From Sublime Text to VS Code
Ready for a change of scenery?
As a long time Sublime Text 2 user I could never get to grips with other editors. Years of practice meant the key commands were almost hard wired into my brain, and although I tried and liked several alternatives I just couldn’t give up on the multi-editing, super fast searching and simplicity.
Then from out of nowhere came VS Code, an open source code editor by Microsoft(!?). After seeing a lot of good reviews on my twitter timeline I gave it a go, with no expectations.
After playing around with it I was left confused and aroused, it was.. good!
For the last three weeks I’ve been using VS Code exclusively. Although there was some initial friction I am currently liking it a lot.
This post is for anyone curious about VS Code, but mainly for ST2 users wanting to try something.. new. Something similar, but new.
All right. Let me pitch it to you.
Built-In task runner
VC Code will detect any gulp/grunt file in the project root directory. This means you don’t have to have a terminal window running at all times.
To activate a task, simply open the Command Palette with Cmd+p and enter task [task name].
Below: Just entering task will list all available tasks in the gulp/grunt-file.
Built-In versioning control
In a similar fashion, if you’re working on a git repo the editor will detect this and let you view changes, stage files and easily make commits without leaving the editor.
Most editors have some implementation of this, but coming from a terminal git world this is a fresh breath for me.
Below: Showing changes since last commit side-by-side
More than a text editor
This is what I missed the most from Sublime Text. The editor comes with things like:
- IntelliSense (predictive typing, method suggestions etc)
- Peek (hover over function/class to view contents)
- Symbol links (cmd + click to go to symbol definition)
- Debugging (Currently node.js and Mono only)
Again. These are features you come to expect from a more feature-rich IDE, but coming from Sublime these feel like another bonus.
Have a look at the full list of features here: https://code.visualstudio.com/docs/editor/editingevolved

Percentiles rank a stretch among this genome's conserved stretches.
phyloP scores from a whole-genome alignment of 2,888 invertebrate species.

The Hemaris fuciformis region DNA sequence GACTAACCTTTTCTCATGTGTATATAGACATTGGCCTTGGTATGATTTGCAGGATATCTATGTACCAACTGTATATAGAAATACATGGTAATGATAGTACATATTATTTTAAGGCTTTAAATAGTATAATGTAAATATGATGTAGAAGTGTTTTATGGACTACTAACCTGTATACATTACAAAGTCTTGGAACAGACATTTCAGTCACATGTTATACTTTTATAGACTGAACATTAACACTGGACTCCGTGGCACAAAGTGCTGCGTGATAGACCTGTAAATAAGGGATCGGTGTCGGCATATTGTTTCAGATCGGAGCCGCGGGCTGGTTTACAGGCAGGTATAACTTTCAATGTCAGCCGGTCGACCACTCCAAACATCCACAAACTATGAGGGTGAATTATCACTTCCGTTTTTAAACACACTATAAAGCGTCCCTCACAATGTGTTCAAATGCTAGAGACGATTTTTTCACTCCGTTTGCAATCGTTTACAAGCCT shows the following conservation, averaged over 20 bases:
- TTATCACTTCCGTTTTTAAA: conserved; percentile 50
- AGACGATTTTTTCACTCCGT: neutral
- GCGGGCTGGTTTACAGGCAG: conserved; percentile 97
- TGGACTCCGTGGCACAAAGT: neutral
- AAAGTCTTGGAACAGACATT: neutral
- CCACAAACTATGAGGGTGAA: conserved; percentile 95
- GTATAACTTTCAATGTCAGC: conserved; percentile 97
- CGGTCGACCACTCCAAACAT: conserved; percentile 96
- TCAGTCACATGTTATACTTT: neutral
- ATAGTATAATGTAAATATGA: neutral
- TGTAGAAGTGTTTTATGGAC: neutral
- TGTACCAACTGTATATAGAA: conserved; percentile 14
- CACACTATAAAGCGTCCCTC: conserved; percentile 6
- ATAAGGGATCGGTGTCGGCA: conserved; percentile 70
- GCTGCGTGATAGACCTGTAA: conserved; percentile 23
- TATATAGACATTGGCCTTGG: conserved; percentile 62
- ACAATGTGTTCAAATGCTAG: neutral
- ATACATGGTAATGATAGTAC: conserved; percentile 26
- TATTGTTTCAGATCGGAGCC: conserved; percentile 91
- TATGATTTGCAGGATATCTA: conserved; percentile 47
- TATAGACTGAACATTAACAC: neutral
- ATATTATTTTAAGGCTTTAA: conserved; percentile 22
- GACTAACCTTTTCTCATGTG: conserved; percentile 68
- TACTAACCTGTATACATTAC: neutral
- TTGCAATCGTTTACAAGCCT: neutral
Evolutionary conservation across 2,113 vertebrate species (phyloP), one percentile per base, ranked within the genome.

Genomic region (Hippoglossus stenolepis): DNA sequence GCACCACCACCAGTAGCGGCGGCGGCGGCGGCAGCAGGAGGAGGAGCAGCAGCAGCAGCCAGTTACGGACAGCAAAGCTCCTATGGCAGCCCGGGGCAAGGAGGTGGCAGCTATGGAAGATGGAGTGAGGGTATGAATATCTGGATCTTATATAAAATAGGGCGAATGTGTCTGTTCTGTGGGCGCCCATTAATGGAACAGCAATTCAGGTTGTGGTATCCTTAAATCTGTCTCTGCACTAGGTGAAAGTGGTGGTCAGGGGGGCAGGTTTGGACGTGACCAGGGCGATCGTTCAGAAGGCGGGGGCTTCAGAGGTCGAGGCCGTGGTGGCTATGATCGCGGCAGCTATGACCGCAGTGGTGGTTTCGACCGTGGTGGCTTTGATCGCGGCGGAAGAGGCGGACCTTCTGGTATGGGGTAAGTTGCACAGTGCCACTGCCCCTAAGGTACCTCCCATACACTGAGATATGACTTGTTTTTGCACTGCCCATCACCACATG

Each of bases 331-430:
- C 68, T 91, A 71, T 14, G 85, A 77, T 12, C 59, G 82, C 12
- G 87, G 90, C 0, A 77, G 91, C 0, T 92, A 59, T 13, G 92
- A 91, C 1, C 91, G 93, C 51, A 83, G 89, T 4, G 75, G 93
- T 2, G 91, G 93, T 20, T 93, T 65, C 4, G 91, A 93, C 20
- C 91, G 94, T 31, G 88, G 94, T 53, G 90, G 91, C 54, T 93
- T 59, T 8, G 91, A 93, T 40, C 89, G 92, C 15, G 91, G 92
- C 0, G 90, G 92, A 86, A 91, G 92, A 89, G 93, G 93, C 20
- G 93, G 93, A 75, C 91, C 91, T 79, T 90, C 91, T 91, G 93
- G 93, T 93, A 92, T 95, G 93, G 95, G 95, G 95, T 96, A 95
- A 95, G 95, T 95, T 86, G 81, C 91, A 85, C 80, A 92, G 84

I haven’t really yet utilised this to it’s full potential, but the plan is to start exploring typescript, which it also knows.
None of these are revolutionary, but I found them to be a nice bonus.
The editor comes with an extensions manager, and the marketplace already has some good ones available.
Installing extensions: cmd + p then type ext install
All right. Let’s be honest, change rarely comes without some pain.
The key shortcuts is gonna be annoying for a day or so. I’ve made the below table which displays common key commands in sublime text 2 alongside the VS Code version.
I’ve created a Github repo where this table lives. Any contributions to pad this out with Windows/Linux mappings would be welcome.
There’s nothing stopping you from creating custom key mappings for vs code to emulate those of ST2, but honestly it might be better to just bite the bullet and roll with it. It didn’t take that long before my brain was rewired.
So. Should you jump ship? Honestly, it’s more of a personal preference at this point. Your current editor might already do all of the above. Sublime Text has a ton of great plugins, and I know a lot of people that feel like they could never part with their setup.
I’d say if any of the features outlined above seems like they’d be worth a little hassle, then give it a try.
VS Code being a Microsoft product might put you off, but honestly if it wasn’t for the name you wouldn’t have guessed, it’s not Office. To me it felt like a fresh breath. It looks amazing, it’s multi platform, free and just went Open Source. That’s gotta make it worth a go, right?
Q: Is it going to save the world?
Q: Is it worth a try?
A: Yes. It’s pretty slick!
Q: Are you going back to Sublime Text?
Q: Are you sure?
A: Yes. No.. Yes!